What turns bright, well-mannered, and socially extroverted Kindergarten and First Grade children into a swarm of BAT…SHIT…CRAZY maniacs? The answer is simple: “Recess!”
Early last week, Justin asked if I would come to his school for lunch. GWE explained that it was Teacher Appreciation Day and they were looking for parent volunteers to watch the children while the teachers had a private, special lunch. I didn’t have a conflict in my calendar, so I told Justin I would be there.
It was only supposed to be one hour – 12:30pm to 1:30pm. How hard could that be???
I arrived at the school just as the teachers were dropping the children off in the play area. Justin’s teacher waived goodbye…and then quickly disappeared. Three moms and one dad (me) were left to watch over the (what felt like 300-ish, but probably only 50) Kindergarten and First Grade students. I witnessed a formerly docile playground turn into “The Lord of the Flies” meets “Planet of the Apes.” (“Get your hands off of me you damned, dirty children!!!“) These kids were fueled by the sugar rush of the lunches they just ate and the pure adrenaline of recognizing their own freedom, in addition to knowing that there was not a single teacher in sight. If it’s been awhile since you’ve witnessed playground politics and the social hierarchies among children under 10 years old – it’s truly eye-opening!
I was exposed to many things over the course of an hour…
1) I discovered that my son has two girlfriends. They both know about each other and they are not jealous of one another. Sometimes they all play together and sometimes it’s one on one. I actually saw the girls negotiate with each other as to who got Justin and when. (To “Future Justin” – I don’t know how you managed to do this, but I hope you are able to keep this skill! It will be useful in college.)
2) “Name-calling” hurts, at any age. Several children asked me for my “real” name. (To them, I’m “Justin’s Daddy.”) Justin quickly answered on my behalf with, “His name is ‘Super Diaper Head!'” And, then the children began to chant, “You’re name is Super Diaper Head…You’re name is Super Diaper Head!” I stood strong as long as I could. Finally, I cracked…”My name is Jason.” It then became a challenge among the children – “Who would be the first to call a fellow student’s parent by their real name?” One little girl took the challenge. She walked right up to me and said, “Hi Jason!” as if we were old friends. Her friends were in awe.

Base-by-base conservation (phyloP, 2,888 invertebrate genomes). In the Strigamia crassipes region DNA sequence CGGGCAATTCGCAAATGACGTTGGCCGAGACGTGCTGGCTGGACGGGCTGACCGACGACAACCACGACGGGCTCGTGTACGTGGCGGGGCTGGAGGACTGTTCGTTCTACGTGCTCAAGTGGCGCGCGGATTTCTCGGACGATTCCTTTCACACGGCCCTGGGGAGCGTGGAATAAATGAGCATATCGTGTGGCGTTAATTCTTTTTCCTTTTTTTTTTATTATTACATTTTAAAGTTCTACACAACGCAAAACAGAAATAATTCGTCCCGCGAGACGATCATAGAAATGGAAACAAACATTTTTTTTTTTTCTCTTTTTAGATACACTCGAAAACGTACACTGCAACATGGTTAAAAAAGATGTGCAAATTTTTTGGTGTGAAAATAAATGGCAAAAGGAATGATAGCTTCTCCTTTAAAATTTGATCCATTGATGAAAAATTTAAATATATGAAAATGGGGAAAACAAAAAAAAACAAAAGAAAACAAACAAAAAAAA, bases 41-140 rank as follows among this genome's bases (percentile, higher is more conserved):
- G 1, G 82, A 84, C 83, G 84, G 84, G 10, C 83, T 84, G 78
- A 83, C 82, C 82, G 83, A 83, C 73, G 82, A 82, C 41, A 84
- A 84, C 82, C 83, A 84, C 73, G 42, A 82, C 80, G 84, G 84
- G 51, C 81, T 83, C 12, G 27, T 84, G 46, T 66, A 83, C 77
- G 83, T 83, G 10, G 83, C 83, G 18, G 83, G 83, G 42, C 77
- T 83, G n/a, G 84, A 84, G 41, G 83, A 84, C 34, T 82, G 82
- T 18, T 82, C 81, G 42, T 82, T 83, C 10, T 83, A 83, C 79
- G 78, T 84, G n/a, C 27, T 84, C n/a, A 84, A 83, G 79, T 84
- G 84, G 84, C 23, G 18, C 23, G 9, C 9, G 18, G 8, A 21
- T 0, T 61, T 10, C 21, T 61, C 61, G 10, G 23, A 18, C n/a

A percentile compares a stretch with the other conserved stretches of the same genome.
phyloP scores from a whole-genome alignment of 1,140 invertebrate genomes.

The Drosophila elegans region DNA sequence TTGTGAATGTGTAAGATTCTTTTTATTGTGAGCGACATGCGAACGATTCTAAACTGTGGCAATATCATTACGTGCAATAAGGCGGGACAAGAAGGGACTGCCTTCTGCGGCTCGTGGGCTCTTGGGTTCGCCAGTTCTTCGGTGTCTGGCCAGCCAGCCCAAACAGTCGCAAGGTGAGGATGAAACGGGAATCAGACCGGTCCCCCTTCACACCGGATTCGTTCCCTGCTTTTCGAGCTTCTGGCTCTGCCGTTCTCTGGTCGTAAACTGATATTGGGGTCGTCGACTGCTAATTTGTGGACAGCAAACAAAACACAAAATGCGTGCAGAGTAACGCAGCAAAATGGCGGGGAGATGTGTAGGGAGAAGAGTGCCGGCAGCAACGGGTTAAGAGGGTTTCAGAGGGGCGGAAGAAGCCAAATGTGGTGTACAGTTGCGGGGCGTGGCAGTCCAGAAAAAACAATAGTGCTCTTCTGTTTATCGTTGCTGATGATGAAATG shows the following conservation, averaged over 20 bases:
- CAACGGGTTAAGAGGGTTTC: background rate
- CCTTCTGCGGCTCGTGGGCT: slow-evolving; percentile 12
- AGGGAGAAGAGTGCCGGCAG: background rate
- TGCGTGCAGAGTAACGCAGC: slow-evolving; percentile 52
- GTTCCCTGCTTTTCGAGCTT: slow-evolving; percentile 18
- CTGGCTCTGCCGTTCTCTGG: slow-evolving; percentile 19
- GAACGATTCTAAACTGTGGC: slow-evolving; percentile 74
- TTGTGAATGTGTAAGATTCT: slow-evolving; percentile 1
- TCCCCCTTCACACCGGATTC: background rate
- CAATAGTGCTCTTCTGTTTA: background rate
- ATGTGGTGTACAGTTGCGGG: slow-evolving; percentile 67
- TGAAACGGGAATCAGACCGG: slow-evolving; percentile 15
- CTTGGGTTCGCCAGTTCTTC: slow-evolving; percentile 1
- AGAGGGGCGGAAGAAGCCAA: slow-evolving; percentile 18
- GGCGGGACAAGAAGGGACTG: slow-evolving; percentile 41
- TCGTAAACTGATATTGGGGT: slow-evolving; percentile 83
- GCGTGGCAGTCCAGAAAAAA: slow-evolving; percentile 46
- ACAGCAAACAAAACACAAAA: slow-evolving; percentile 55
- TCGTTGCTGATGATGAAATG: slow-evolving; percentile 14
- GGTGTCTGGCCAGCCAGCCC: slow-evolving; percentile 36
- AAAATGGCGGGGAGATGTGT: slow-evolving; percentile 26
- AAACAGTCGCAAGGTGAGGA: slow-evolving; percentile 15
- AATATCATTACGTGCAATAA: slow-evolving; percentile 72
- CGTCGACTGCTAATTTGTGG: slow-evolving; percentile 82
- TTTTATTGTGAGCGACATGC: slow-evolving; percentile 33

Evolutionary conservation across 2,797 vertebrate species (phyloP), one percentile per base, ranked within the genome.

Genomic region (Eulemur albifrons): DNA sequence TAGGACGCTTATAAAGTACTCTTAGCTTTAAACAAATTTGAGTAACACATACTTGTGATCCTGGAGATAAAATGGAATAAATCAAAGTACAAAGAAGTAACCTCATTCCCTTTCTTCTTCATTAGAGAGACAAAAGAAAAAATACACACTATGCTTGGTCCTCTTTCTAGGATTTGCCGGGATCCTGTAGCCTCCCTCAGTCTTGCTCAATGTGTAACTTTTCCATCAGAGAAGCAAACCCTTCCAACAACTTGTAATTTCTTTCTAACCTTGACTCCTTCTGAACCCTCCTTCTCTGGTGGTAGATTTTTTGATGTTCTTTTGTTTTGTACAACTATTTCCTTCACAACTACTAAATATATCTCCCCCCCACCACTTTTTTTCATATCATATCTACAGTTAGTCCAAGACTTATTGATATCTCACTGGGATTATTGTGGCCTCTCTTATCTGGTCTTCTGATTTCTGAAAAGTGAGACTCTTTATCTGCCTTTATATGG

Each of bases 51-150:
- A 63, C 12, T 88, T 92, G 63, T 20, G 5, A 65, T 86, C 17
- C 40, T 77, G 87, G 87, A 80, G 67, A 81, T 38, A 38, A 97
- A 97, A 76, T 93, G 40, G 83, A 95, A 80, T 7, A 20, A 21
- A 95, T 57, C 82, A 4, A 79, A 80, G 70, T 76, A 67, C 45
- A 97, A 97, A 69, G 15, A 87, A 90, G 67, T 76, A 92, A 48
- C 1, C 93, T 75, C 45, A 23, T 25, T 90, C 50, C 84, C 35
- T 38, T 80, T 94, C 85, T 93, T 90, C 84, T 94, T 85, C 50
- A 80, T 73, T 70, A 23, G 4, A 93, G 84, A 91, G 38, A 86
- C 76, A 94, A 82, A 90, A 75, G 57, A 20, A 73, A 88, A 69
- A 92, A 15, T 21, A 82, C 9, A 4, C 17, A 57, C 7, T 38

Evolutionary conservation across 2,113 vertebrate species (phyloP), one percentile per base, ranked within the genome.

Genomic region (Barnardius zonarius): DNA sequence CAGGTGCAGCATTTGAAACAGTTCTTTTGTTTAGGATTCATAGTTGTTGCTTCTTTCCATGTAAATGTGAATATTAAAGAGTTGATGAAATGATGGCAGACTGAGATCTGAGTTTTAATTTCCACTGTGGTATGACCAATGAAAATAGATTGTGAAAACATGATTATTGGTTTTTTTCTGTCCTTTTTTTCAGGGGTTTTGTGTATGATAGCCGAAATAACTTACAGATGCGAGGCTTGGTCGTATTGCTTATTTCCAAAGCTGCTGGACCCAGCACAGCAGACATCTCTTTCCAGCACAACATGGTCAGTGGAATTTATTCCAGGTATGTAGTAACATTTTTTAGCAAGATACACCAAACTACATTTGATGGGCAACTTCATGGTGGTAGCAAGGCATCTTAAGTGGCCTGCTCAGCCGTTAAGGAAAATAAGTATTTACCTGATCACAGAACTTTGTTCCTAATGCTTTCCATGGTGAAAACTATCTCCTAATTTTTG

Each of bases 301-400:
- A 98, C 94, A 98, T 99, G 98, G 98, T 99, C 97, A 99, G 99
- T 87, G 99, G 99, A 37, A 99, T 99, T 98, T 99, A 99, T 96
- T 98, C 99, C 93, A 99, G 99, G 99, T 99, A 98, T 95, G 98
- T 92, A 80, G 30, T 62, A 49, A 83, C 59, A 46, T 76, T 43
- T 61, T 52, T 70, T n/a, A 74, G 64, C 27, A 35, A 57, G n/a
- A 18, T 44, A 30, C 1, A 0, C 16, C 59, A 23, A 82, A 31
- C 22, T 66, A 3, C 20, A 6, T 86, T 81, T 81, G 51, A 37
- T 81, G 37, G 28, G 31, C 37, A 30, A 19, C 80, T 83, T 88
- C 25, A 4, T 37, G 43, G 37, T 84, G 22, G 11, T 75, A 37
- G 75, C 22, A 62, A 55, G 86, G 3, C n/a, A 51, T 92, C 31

3) Justin’s best male friend might be an athletic genius. He asked me if I would play “Hand Ball” with another group of children (including Justin.) I told him that I would be happy to, but I didn’t remember the rules. He would have to remind me. This child began to instruct me and his friends on the elaborate rules of a new game he had created that can only be described as “WallBallFallCrawlMaulBrawl, YA’LL!” I shit you not…this game was so interesting that I may have to steal the idea and create my own league for adults. It was THAT good!
4) In an open playground, where nothing is hidden, children will still find a place to hide…thereby scaring the shit out of the adult who is supposed to be supervising them. Justin and some of his friends decided to play “Hide and Seek.” I was unaware that the rules to this game have been updated since I last played. If you are the one hiding, you are now allowed to move locations as long as you are not seen. I did not know this. As I began to rule out certain hiding spots while looking for a little girl, I began to panic because there were not that many places left for her to hide. As it turns out, she “relocated” to a place I had already checked. To lose sight of your own child is scary. To lose sight of someone else’s child will send you into a panic mode like no other. I think she got bored waiting for me to find her because she finally jumped up from behind the trash can and screamed “I’M OVER HERE!!!!” Needless to say, she won!
There were a few hundred more things that I witnessed over the span of that one hour. Somehow, time seemed to slow down. What was supposed to be an hour, felt like a week. Many of the things I witnessed could be written off as “Child’s Play” and some of the things I witnessed will haunt me forever. Regardless, these children are our future and their teachers aren’t making nearly enough money!!!